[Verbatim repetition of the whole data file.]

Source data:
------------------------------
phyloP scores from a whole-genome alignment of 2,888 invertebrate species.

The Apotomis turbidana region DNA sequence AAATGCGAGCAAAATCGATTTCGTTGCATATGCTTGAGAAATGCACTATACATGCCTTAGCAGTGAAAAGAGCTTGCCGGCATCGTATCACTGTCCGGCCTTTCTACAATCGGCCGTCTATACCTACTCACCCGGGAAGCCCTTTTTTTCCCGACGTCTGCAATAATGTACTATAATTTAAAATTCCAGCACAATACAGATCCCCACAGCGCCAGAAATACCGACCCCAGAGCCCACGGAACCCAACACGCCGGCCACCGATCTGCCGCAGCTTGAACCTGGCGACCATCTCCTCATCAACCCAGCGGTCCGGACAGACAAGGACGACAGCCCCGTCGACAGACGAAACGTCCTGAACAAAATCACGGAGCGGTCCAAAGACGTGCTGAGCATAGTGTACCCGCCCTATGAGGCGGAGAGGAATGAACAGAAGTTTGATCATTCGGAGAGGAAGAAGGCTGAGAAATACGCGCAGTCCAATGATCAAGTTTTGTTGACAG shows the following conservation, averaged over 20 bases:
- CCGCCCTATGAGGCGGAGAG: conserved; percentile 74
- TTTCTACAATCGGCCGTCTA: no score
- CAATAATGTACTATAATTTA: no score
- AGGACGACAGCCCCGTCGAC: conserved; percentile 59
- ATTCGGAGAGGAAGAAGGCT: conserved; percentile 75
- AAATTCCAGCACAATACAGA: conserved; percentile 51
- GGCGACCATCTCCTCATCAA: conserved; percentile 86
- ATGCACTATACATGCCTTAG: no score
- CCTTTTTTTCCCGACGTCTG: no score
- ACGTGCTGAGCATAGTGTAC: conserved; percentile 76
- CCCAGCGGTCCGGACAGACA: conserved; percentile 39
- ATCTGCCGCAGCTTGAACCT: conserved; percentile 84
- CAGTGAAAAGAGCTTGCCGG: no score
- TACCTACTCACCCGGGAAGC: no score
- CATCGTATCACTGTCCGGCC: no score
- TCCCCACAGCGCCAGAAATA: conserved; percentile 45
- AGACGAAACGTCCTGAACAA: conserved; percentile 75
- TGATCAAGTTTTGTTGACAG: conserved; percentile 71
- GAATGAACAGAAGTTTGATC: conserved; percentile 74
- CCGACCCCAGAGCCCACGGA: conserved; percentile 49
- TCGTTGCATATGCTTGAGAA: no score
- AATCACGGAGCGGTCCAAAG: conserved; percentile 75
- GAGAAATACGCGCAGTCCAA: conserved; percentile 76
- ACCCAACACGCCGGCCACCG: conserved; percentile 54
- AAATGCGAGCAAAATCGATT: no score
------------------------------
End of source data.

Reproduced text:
phyloP scores from a whole-genome alignment of 2,888 invertebrate species.

The Apotomis turbidana region DNA sequence AAATGCGAGCAAAATCGATTTCGTTGCATATGCTTGAGAAATGCACTATACATGCCTTAGCAGTGAAAAGAGCTTGCCGGCATCGTATCACTGTCCGGCCTTTCTACAATCGGCCGTCTATACCTACTCACCCGGGAAGCCCTTTTTTTCCCGACGTCTGCAATAATGTACTATAATTTAAAATTCCAGCACAATACAGATCCCCACAGCGCCAGAAATACCGACCCCAGAGCCCACGGAACCCAACACGCCGGCCACCGATCTGCCGCAGCTTGAACCTGGCGACCATCTCCTCATCAACCCAGCGGTCCGGACAGACAAGGACGACAGCCCCGTCGACAGACGAAACGTCCTGAACAAAATCACGGAGCGGTCCAAAGACGTGCTGAGCATAGTGTACCCGCCCTATGAGGCGGAGAGGAATGAACAGAAGTTTGATCATTCGGAGAGGAAGAAGGCTGAGAAATACGCGCAGTCCAATGATCAAGTTTTGTTGACAG shows the following conservation, averaged over 20 bases:
- CCGCCCTATGAGGCGGAGAG: conserved; percentile 74
- TTTCTACAATCGGCCGTCTA: no score
- CAATAATGTACTATAATTTA: no score
- AGGACGACAGCCCCGTCGAC: conserved; percentile 59
- ATTCGGAGAGGAAGAAGGCT: conserved; percentile 75
- AAATTCCAGCACAATACAGA: conserved; percentile 51
- GGCGACCATCTCCTCATCAA: conserved; percentile 86
- ATGCACTATACATGCCTTAG: no score
- CCTTTTTTTCCCGACGTCTG: no score
- ACGTGCTGAGCATAGTGTAC: conserved; percentile 76
- CCCAGCGGTCCGGACAGACA: conserved; percentile 39
- ATCTGCCGCAGCTTGAACCT: conserved; percentile 84
- CAGTGAAAAGAGCTTGCCGG: no score
- TACCTACTCACCCGGGAAGC: no score
- CATCGTATCACTGTCCGGCC: no score
- TCCCCACAGCGCCAGAAATA: conserved; percentile 45
- AGACGAAACGTCCTGAACAA: conserved; percentile 75
- TGATCAAGTTTTGTTGACAG: conserved; percentile 71
- GAATGAACAGAAGTTTGATC: conserved; percentile 74
- CCGACCCCAGAGCCCACGGA: conserved; percentile 49
- TCGTTGCATATGCTTGAGAA: no score
- AATCACGGAGCGGTCCAAAG: conserved; percentile 75
- GAGAAATACGCGCAGTCCAA: conserved; percentile 76
- ACCCAACACGCCGGCCACCG: conserved; percentile 54
- AAATGCGAGCAAAATCGATT: no score